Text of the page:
The researchers said the outbreak underscores some of the latest challenges of diagnosing mumps outbreaks, which include transmission in highly vaccinated populations, limited sensitivity of tests, and lack of clinical suspicion and appropriate testing. Clinicians should be aware that mumps epidemiology has shifted toward adolescents and young adults, that authors added, especially in congregate settings such as colleges, and health workers should maintain a high degree of suspicion when patients present with parotitis, regardless of vaccination status.
Dec 7 Clin Infect Dis abstract


Expert details steps to prevent insider biosecurity threats at labs

A review of attempted or actual attacks involving pathogens done last year as part of a dual-use research of concern (DURC) risk-benefit assessment for the US government found that the greatest risk to research institutions came from insiders, according to a policy forum today in Science.

The author is Kavita Berger, PhD, from Gryphon Scientific, the Maryland life sciences poly analysis group that did the risk-benefit analysis for the National Institutes of Health (NIH) National Science Advisory Board for Biosecurity (NSABB) as part of its ongoing review of controversial experiments on H5N1 avian flu and other disease threats.

Life science facilities or hospitals were targets in 26 of 93 incidents. Though most involved radical animal rights or environmental groups, some were malicious acts by insiders who sabotaged or destroyed others' work. Ten were done by scientists or health professionals.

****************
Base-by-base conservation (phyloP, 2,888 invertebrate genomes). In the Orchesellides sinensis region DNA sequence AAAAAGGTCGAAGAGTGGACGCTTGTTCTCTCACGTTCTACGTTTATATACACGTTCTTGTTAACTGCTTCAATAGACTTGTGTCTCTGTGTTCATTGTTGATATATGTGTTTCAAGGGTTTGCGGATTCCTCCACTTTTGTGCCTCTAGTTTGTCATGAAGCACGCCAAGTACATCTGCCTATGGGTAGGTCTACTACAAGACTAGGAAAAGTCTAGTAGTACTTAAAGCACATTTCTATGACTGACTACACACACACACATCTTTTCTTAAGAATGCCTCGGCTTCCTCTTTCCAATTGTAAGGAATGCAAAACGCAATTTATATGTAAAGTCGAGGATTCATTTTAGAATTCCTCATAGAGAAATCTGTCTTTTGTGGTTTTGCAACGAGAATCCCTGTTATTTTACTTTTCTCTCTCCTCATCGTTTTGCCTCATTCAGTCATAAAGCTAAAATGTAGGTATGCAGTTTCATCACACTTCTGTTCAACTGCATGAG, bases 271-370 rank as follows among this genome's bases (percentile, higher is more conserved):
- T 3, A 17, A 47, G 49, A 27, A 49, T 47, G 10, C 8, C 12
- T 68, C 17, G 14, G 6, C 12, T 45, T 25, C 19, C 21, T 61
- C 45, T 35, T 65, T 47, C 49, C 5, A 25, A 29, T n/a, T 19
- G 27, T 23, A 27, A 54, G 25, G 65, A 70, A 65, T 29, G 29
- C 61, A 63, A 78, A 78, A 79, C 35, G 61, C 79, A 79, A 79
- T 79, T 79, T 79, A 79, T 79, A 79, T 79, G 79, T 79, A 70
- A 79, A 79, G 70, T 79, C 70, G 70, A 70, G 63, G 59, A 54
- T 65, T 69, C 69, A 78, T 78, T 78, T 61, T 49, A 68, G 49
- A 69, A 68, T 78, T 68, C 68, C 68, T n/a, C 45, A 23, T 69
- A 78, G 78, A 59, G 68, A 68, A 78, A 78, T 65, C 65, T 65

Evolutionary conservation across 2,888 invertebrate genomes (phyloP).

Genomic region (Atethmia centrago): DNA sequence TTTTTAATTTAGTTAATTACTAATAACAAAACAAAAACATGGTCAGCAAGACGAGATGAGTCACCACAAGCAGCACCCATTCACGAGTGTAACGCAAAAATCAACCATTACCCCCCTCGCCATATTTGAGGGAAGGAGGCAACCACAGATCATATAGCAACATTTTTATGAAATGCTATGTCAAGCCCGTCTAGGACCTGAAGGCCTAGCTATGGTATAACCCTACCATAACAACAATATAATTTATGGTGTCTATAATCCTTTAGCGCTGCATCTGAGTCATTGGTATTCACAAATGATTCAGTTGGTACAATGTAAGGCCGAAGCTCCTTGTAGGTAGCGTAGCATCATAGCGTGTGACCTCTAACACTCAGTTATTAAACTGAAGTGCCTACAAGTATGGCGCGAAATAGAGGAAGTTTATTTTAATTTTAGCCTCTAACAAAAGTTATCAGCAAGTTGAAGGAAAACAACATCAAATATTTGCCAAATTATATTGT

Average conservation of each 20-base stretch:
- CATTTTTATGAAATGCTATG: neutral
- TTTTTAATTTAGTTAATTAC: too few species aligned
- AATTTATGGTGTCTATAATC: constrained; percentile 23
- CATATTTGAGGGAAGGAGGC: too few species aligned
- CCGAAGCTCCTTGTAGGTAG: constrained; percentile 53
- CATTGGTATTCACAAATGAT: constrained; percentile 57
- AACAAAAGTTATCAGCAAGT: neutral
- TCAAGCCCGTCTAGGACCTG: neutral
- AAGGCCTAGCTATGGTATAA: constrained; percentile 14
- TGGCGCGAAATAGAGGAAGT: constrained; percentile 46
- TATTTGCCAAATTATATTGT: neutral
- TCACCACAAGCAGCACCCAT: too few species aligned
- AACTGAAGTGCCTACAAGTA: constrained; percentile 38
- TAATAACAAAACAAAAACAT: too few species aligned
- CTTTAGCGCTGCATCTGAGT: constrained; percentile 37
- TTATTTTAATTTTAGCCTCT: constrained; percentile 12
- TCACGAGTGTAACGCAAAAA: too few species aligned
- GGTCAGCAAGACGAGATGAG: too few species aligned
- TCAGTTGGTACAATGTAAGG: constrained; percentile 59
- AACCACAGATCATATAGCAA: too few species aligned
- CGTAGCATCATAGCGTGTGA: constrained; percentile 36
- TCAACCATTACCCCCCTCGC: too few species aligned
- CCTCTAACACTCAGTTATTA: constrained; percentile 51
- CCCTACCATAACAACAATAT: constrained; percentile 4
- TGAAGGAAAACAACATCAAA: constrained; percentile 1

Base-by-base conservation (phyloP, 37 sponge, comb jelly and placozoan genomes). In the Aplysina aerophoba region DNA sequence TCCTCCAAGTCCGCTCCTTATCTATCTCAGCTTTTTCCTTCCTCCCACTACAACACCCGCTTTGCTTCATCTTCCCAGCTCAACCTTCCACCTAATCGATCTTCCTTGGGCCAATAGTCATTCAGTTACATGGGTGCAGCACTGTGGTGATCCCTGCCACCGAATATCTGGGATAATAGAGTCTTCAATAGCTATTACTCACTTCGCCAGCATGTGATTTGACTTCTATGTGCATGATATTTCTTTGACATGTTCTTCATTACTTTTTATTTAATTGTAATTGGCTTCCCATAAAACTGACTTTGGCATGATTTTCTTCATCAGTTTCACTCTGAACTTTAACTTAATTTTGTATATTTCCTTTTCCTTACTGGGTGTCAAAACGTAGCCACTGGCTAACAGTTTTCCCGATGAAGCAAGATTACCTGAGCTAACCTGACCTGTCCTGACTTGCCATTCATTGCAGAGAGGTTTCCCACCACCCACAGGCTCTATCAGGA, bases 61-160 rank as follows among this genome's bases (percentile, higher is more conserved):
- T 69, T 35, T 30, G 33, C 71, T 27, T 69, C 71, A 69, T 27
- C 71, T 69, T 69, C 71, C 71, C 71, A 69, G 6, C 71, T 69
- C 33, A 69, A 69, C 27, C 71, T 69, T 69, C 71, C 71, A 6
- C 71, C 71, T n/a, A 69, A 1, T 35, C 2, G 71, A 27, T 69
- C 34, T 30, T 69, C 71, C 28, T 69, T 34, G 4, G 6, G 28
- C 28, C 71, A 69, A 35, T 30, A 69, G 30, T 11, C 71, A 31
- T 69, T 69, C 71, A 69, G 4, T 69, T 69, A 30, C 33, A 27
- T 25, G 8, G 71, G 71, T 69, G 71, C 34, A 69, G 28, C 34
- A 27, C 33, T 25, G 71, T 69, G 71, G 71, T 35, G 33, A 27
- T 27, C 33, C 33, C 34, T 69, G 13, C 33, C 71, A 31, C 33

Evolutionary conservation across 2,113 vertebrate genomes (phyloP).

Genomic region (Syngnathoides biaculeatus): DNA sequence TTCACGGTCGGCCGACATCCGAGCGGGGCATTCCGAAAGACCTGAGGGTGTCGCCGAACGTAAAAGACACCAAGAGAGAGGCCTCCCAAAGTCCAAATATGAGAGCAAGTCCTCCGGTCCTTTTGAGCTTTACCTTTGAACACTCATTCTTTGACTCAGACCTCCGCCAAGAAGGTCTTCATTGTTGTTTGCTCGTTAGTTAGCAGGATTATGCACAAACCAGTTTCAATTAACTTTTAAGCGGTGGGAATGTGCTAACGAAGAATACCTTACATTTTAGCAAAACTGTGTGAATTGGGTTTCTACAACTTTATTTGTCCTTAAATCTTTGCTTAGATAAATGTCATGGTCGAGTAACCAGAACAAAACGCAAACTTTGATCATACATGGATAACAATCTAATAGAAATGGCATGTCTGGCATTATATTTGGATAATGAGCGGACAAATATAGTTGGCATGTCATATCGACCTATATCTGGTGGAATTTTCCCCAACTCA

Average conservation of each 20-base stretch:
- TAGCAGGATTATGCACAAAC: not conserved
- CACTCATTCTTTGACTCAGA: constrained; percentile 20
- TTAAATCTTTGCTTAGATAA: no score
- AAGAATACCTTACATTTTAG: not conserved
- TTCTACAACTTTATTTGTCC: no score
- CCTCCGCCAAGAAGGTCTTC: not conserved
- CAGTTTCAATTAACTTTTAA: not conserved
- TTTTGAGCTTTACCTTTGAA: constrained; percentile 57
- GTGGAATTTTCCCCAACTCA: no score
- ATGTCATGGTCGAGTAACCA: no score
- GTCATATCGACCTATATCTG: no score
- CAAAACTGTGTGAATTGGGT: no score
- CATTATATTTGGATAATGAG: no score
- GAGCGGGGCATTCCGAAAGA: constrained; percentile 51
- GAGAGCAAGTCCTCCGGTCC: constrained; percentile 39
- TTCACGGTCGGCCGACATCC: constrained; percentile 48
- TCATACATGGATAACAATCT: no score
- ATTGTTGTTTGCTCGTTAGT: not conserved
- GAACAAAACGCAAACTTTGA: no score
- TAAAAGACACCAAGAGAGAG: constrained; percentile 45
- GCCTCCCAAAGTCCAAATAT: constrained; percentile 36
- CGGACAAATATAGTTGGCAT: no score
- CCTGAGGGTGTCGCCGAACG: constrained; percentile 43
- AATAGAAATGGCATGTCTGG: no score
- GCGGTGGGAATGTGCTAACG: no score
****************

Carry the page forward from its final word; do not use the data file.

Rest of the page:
Berger described several practices that research institutions can implement to reduce the threat, including not only physical measures, but also strategies such as behavioral risk assessment, anonymous systems for reporting suspicious incidents, strong leadership to promote secure and safe research, and ongoing mentorship to cultivate trusting relationships. She also discussed employee and student assistance programs and executive-level all-hazards risk assessment teams.
Dec 8 Science policy forum


Study finds link between drug resistance, early death in TB meningitis

A study yesterday in Clinical Infectious Diseases reports an independent association between drug resistance and early mortality in patients with tuberculosis meningitis (TBM).

The study looked at a cohort of patients reported to the TB registry in New York City from 1992 to 2001, with a focus on patients with culture-confirmed TBM and reported susceptibility results for isoniazid and rifampin—the two frontline antibiotics for treating TB. Among the 360 patients who met those criteria, 324 initiated treatment with anti-TB drugs.

Of the 324 patients who initiated anti-TB therapy, 183 (56.5%) died before completing therapy, after a median survival of less than a month. Among 67 patients with rifampin-resistant isolates, 63 died before completion of therapy after a median of 31 days. But because 95% of these patients also had HIV, the investigators were unable to estimate the independent associations of HIV infection and rifampin resistance with mortality.

When controlling for age and HIV status, however, the researchers observed that, among the 257 TBM patients without rifampin-resistant isolates, isoniazid resistance was independently associated with mortality after the first 60 days of treatment.

"These findings support the continued evaluation of rapid diagnostic techniques and the empiric addition of second-line drugs for patients with clinically suspected drug-resistant TBM," the authors write.
Dec 7 Clin Infect Dis study